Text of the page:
To the casual observer, baseball doesn’t present itself as a particularly impressive or athletic sport. There’s lots of standing around. Games can sometimes take five hours. And the action — if or whenever any occurs — is over in a few seconds.

And yet — the majority of these mostly-ordinary looking folks playing televised baseball are millionaires…

Further influencing the sport’s non-athletic perception is the truth that many — if not most — professional baseball players don’t look like freakish athletes. When a non-baseball enthusiast asks me about the game, one comment often surfaces in some form or another:

Why are these guys millionaires? None of what they’re doing looks difficult. And it looks like some of these guys are in worse shape than me.

And even as someone who’s spent about thirty years studying the game — that perception tracks.

Quick example. Compare these bodies:

bmi_comparison

Everyone would likely agree that at least one of these people is in stupendous shape. But if you said I’d win twenty bucks if I could correctly identify which (if any) of these folks were professional athletes — I might not pick the guys on sides.

When you’re ready, boop this footnote to find out to whom these torsos belong.1


Baseball Players Come in One Shapes and Sizes

One of the wonderful things about baseball is that there are roughly eleventy-billion ways to quantify what’s going on during a game. And since 1871, folks have been tabulating and aggregating an enormous amount of data about the game, organizing it, and offering it up for baseball fans to digest.

Height and weight are among the metrics that we know for over 99% of all ballplayers.

But in a sport where plenty of the players in its pantheon look sort of like this:

Babe Ruth

An itchy question begins to instantiate itself about one inch behind my forehead.

How terrible would the all-time highest-BMI team really be?

Caveat: BMI Is a Blunt Scalpel

Before we go further, let’s talk about how body mass index (BMI) and why it’s terrible by itself.

Here’s how you’d calculate BMI Pandythonically:

body['BMI'] == body['weight_in_KG'] / body['height_in_meters'] ** 2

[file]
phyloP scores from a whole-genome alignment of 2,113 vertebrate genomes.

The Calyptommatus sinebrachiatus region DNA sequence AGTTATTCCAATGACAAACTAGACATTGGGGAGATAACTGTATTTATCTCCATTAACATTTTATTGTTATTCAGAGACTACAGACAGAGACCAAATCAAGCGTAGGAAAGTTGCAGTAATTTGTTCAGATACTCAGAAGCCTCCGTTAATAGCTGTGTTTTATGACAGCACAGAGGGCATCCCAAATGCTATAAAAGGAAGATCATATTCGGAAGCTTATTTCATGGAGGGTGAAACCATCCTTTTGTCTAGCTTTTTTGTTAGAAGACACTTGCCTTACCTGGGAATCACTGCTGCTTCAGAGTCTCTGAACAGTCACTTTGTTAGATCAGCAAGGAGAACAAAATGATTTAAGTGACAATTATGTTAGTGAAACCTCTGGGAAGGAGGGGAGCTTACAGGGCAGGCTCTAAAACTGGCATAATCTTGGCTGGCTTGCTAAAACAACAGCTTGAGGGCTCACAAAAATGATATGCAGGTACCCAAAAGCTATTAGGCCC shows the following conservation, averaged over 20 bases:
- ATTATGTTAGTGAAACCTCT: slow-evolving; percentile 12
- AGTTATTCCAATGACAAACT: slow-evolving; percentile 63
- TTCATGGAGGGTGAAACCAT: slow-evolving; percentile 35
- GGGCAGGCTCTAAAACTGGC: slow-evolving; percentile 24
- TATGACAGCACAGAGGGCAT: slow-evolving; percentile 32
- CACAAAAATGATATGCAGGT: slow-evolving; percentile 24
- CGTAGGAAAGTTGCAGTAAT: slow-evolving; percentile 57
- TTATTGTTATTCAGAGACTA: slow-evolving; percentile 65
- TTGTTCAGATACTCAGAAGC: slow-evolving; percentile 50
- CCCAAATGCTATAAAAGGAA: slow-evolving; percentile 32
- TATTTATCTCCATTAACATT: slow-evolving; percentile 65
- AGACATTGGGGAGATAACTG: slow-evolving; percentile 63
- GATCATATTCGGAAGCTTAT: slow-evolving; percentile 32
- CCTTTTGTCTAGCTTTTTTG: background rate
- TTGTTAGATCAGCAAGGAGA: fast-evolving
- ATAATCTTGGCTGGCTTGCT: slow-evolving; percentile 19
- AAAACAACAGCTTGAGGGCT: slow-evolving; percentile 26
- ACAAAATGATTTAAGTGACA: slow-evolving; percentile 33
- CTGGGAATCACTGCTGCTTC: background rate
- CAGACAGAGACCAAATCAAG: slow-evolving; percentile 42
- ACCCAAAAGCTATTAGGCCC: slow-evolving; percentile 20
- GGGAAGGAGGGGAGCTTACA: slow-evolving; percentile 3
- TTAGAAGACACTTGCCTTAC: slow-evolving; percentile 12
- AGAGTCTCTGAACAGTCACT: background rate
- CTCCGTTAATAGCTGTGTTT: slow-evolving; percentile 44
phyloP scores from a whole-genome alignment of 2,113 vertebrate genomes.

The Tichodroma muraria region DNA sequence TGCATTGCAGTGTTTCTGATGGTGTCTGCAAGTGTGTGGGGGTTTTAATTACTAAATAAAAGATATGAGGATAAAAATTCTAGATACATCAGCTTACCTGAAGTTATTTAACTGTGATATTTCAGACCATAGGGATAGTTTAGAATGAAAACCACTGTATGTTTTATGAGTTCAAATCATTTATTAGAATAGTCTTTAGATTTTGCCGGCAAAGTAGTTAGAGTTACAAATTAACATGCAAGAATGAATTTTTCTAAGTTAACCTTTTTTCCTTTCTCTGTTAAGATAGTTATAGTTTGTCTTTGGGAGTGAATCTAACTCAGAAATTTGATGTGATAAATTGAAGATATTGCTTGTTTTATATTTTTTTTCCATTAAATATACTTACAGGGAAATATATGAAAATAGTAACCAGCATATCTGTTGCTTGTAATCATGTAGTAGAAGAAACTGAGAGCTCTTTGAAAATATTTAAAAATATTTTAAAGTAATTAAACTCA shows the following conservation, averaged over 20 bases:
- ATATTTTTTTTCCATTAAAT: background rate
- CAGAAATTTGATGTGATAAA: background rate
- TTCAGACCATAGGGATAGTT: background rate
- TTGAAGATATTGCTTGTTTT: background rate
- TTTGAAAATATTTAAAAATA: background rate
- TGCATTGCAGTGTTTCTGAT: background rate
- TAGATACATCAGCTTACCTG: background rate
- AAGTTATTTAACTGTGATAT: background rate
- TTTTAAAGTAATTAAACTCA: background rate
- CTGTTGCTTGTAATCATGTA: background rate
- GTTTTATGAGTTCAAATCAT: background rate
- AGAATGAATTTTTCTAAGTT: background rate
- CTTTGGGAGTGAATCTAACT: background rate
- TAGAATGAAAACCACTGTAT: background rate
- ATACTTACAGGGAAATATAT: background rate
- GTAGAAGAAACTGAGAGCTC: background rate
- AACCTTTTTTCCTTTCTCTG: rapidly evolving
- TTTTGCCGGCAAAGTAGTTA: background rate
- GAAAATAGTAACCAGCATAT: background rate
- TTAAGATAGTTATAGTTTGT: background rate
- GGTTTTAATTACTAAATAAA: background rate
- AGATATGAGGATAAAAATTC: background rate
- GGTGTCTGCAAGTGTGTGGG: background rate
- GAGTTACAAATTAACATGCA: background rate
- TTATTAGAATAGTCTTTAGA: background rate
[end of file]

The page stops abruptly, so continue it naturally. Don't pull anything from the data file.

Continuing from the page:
Ostensibly, BMI is a mass-to-height ratio that’s useful when broadly classifying a person as underweight, normal weight, overweight, or obese, and for nutritionists, trainers, and doctors, BMI can be one locus of many when assembling an overall snapshot of a person’s health.

But, medically speaking, it’s only useful when you’ve already got actual body composition measurements to prop it up.

E.g.: What if you’re like me and you have an enormous, size-8-ballcap head that weighs fifty pounds?

Or what if you only had three legs? Or four arms?

Because BMI by itself is ignorant of body composition, it’s not a great barometer for whether someone’s in shape.

E.g.g.: Here’s a picture of Arnold Schwarzenegger in 1974. At the time of this photo, his BMI was around 32.

Arnold Schwarzenegger is obese.

And just so we’re clear: any BMI over 30 is classified as some flavor of obese.

So when I talk about BMI, know that I’m using it in conjunction with other sprint-speed related statistics to quickly filter for baseball players that are probably of the specific body type that I’m trying to find.

Past that, I’m looking at pictures of our candidates to help make a final determination of whether a player’s body looks more like Arnold Schwarzenegger’s or more like me.

I’m interested in assembling a roster of me-types and then seeing how they’d stack up, basically. I’m not here to single out any of these champions in the pejorative. At least for their bodies, anyway.

Stay tuned, because there’s one guy on the roster who’s astonishingly bad at baseball — even though I’m sure he’s a wonderful person.


So Let’s Put a Team Together

Without getting into the weeds, let’s agree that a modern baseball roster comprises 26 players — 13 pitchers and 13 not-pitchers.2

For pitchers, teams generally carry five starters and seven relief pitchers, who are brought into games at opportune moments, or when the starting pitcher is worn out, or when the current pitcher starts throwing batting practice to the other team.

For not-pitchers, most rosters include:

  • Two catchers.
  • Five outfielders.
  • One each of Shortstop and First, Second, and Third Basemen.
  • Two utility players, who can do a lot of things pretty well, but might not be good enough at one position to stick there as an everyday starter.

So if I’m looking to fill a 26-person roster of the least-athletic-looking players out of the 20,000-odd people who have played professional baseball during the last ~150 years, I need to come up with a height/weight/BMI filter to apply to the entire set of players that will yield the smallest subset of players such that I can employ enough high-weight-low-height players at every position on the roster.

One Filter to Rule Them All

Here’s how I built our roster:

  1. Initialize a DataFrame comprising every Major League baseball player for whom we have listed both a weight and a height (and a bunch of other cool biographical info that we don’t care about here).